It's cold outside. We're cold. It was 42 degrees outside when we woke up this morning. And it was 43 and the wind was blowing at 9:30 am when we left Helena. In the next couple of days, we are expecting snow. But it was another day of beautiful scenery as we drove north to Great Falls--only 80+ miles away.
We cris-crossed the Missouri River a number of times during the trip.
After getting unhitched and set up, we drove into town to visit the Charles M. Russell Museum.
Russell, born in 1864 in St. Louis, traveled to Montana in 1888 and spent most of the rest of his life here. After working for various outfits while developing his skills as an painter,by 1893 he a full-time artist. It is interesting to see how his skills in drawing and painting people and animals developed from 1890 on. He did many small paintings and often included illustrations in his personal correspondence. I loved this small, detailed painting of a cowboy on a horse holding a bottle of liquor.
This painting is by O. C. Seltzer, a close friend of Russell. They often went on sketching together and you can see similarity in their styles. This is a painting of a prospecter.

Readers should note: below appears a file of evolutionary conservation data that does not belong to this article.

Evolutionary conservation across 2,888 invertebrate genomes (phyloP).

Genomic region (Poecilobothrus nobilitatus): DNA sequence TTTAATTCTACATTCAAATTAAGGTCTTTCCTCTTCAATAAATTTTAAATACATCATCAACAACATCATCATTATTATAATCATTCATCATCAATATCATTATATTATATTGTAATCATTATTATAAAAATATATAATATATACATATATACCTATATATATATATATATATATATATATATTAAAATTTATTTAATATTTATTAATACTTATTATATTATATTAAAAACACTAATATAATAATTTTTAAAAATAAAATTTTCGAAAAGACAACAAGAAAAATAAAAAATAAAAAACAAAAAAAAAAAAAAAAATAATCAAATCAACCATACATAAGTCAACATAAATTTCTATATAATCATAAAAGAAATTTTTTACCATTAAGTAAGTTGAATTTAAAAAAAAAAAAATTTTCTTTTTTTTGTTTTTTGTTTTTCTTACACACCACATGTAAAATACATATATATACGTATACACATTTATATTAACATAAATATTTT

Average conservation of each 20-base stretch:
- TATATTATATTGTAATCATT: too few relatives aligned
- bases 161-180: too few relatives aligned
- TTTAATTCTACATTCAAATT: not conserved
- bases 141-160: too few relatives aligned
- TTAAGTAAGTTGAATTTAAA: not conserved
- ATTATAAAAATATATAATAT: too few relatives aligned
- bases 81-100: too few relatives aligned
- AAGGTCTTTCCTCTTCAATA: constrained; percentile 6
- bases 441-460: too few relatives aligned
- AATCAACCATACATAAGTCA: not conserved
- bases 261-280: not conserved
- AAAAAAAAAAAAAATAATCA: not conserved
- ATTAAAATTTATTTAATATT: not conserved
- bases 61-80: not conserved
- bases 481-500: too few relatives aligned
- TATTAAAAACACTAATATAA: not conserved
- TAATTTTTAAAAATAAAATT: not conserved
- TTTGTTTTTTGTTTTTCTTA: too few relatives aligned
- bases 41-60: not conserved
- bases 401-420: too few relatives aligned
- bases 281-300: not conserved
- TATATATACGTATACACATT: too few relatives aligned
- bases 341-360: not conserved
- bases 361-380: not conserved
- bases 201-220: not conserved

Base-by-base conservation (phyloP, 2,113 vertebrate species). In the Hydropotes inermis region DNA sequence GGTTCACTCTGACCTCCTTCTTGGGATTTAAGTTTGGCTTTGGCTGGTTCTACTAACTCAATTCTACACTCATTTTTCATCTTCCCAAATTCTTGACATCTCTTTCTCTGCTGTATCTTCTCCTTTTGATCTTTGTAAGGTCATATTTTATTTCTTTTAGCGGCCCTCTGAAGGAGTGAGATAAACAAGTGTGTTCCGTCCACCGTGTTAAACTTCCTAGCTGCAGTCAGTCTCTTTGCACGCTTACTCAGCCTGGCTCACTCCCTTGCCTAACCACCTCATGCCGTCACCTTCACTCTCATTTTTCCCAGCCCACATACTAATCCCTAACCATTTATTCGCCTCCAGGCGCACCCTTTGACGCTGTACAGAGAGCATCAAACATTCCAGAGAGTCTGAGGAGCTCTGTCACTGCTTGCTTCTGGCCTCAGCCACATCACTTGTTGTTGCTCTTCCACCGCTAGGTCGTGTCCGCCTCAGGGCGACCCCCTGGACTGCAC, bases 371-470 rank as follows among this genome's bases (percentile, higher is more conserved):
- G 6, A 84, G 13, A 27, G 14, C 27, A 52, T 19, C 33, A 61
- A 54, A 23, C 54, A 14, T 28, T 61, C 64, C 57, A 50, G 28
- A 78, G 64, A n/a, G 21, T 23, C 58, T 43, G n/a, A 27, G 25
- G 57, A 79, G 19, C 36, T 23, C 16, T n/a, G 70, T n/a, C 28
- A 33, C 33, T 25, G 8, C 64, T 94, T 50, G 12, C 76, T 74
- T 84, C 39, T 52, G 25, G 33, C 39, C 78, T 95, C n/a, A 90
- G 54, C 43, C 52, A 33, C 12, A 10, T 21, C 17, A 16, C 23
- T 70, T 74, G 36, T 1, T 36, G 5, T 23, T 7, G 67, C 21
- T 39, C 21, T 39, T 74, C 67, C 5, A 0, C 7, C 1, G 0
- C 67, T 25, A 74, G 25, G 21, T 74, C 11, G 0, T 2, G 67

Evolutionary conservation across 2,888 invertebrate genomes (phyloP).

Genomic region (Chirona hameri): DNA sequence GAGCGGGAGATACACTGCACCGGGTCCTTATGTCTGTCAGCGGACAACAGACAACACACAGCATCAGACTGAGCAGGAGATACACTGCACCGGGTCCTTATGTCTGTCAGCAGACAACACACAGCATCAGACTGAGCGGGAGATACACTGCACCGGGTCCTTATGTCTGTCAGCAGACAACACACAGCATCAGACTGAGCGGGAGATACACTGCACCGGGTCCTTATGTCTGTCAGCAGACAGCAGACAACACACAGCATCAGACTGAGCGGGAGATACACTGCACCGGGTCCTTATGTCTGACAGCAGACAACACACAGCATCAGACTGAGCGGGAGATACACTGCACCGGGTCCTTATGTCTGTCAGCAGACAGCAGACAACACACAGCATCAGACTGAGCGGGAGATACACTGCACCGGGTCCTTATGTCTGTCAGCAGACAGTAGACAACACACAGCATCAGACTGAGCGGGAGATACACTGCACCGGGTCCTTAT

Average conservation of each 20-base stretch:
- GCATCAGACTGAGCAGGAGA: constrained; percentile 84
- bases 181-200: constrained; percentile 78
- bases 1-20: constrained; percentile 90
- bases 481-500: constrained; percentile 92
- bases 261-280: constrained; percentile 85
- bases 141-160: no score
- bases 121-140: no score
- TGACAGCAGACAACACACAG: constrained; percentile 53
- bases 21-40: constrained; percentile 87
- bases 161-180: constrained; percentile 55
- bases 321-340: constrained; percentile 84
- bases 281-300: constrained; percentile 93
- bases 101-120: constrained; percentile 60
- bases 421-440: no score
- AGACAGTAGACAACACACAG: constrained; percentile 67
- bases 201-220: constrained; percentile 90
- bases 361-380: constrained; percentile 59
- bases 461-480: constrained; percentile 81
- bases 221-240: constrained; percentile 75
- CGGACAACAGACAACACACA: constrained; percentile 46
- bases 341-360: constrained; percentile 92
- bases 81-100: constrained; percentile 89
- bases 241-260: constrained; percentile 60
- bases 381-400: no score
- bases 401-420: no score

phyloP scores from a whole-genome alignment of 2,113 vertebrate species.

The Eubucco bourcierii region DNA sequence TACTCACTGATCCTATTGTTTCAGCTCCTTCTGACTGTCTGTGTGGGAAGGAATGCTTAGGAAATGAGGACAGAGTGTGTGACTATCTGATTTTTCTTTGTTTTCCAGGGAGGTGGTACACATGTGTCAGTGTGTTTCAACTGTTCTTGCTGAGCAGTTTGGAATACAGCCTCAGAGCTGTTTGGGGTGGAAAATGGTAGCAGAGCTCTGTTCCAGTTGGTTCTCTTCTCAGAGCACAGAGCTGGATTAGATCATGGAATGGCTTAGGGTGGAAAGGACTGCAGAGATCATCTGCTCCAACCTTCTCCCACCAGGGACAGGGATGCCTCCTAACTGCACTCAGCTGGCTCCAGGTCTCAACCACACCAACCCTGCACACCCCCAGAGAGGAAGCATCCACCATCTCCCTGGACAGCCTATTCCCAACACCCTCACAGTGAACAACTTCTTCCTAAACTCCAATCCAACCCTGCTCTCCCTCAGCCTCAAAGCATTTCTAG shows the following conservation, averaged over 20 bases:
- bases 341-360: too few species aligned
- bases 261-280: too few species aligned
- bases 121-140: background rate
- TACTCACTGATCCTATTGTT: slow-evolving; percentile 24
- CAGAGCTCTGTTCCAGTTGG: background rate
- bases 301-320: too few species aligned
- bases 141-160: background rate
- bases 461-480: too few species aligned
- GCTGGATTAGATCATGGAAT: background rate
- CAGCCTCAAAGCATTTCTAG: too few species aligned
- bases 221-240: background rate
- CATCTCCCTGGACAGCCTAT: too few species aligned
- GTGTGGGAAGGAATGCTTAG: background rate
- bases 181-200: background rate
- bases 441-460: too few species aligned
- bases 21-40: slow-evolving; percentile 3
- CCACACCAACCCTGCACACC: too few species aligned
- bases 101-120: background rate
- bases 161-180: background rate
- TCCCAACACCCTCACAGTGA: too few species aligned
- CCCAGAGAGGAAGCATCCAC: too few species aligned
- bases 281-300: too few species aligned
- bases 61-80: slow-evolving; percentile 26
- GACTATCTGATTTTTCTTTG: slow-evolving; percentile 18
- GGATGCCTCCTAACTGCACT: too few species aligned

After marrying, he and his wife built a house in Great Falls and he also built a log cabin studio where he painted and met with friends.
The American Buffalo or Bison was central to the lifestyle of Plains Indians, who Russell came to admire and often painted. The museum had a major display about the buffalo. Local native Americans often drove buffalo herds over a cliff so they could be killed to provide for the tribe. One part of the display was this statue of a buffalo which we thought was quite interesting.
As almost everyone knows, the immense herds of buffalo that once lived on the plains of North America were nearly wiped out. This photo shows buffalo bones that were harvested and shipped to Detroit, MI, for use in producing fertilizer, charcoal and other items.
This sign from the museum explains what was going on much better than I can.
Other displays included detailed paintings on hides
and Plains Indian headdresses.
We had visited this museum eight years ago on our first trip to Alaska. I think I absorbed a lot more on this visit.